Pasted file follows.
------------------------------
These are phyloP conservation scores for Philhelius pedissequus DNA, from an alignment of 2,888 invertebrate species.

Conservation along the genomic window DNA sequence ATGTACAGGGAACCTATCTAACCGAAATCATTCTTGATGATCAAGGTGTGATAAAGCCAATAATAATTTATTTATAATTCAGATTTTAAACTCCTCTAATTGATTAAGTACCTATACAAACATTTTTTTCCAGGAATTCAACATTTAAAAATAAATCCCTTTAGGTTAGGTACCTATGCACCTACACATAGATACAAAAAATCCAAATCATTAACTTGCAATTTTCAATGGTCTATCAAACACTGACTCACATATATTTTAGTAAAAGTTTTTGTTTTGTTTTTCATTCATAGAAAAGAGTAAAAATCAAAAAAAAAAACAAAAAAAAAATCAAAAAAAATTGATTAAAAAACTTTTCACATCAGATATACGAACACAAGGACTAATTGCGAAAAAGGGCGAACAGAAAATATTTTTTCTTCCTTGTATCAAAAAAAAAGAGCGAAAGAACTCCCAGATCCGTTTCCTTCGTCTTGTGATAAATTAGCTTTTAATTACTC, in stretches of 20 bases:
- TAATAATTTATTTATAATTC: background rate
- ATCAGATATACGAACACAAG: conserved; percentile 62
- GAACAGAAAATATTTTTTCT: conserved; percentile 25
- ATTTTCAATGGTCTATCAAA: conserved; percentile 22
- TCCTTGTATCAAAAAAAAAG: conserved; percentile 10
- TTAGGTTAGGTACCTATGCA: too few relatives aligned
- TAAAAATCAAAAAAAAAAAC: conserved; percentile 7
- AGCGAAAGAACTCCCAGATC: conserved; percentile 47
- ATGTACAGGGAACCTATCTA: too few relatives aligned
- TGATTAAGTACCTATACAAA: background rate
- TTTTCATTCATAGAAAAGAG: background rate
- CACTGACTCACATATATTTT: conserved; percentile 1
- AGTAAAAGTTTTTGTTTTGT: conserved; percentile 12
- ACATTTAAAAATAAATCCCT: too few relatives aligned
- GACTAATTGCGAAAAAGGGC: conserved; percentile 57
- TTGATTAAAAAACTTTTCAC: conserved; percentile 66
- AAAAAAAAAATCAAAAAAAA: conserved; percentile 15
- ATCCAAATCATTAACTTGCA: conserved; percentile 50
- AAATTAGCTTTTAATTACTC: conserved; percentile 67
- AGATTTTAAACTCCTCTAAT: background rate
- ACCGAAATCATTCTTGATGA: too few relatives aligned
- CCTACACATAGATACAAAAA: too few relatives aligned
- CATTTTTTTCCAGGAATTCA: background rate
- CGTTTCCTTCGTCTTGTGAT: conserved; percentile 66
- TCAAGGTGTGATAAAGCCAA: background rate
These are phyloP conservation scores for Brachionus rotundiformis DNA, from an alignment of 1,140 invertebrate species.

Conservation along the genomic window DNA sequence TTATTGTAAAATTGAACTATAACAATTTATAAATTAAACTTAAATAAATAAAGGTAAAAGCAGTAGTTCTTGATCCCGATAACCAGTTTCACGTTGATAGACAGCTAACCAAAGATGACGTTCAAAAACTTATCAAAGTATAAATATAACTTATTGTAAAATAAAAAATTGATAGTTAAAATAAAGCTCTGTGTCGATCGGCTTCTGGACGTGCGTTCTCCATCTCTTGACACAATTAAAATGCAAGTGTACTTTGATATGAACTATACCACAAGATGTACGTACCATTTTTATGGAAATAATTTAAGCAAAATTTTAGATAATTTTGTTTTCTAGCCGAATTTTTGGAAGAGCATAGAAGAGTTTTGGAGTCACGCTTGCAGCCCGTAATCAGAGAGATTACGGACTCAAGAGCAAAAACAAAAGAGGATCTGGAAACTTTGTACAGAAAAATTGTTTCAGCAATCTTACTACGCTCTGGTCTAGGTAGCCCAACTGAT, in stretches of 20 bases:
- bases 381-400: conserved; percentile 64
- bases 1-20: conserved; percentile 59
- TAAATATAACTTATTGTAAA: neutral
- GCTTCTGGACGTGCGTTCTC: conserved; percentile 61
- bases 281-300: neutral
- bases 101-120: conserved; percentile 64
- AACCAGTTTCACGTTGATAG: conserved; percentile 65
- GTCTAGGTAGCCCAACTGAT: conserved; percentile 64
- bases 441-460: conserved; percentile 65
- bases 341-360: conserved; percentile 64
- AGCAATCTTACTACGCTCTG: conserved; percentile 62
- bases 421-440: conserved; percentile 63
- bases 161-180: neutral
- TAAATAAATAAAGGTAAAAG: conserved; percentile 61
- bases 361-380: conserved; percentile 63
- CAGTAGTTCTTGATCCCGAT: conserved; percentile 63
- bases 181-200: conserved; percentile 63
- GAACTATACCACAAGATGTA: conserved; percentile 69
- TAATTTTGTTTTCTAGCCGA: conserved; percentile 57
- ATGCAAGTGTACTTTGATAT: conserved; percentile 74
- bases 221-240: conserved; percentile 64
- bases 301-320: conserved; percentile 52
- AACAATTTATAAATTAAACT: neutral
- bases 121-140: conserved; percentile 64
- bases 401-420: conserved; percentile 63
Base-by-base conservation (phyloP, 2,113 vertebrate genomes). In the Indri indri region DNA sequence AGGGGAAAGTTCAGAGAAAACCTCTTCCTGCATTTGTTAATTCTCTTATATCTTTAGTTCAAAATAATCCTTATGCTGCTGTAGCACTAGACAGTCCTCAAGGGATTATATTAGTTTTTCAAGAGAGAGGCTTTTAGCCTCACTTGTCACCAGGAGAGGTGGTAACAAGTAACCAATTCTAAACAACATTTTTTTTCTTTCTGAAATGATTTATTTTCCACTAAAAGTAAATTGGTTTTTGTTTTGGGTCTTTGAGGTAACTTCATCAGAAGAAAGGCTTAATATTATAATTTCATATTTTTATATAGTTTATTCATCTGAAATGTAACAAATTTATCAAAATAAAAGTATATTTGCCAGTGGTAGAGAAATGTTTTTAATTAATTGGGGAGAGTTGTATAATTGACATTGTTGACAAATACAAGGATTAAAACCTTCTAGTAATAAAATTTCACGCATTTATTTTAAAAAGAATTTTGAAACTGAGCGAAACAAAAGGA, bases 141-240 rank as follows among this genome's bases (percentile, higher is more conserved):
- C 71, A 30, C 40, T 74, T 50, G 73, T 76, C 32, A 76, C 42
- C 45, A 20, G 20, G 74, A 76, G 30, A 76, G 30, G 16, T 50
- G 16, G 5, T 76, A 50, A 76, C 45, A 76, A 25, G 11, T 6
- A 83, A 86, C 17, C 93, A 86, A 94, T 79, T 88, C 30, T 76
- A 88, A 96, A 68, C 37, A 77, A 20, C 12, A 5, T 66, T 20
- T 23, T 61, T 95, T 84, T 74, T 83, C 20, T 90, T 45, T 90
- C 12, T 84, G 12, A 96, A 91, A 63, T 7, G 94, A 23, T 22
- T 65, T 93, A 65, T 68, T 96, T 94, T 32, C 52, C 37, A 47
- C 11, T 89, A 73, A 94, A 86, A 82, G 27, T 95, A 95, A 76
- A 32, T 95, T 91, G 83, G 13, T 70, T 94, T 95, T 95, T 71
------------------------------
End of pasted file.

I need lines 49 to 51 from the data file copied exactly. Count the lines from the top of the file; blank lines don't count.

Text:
- ATGCAAGTGTACTTTGATAT: conserved; percentile 74
- bases 221-240: conserved; percentile 64
- bases 301-320: conserved; percentile 52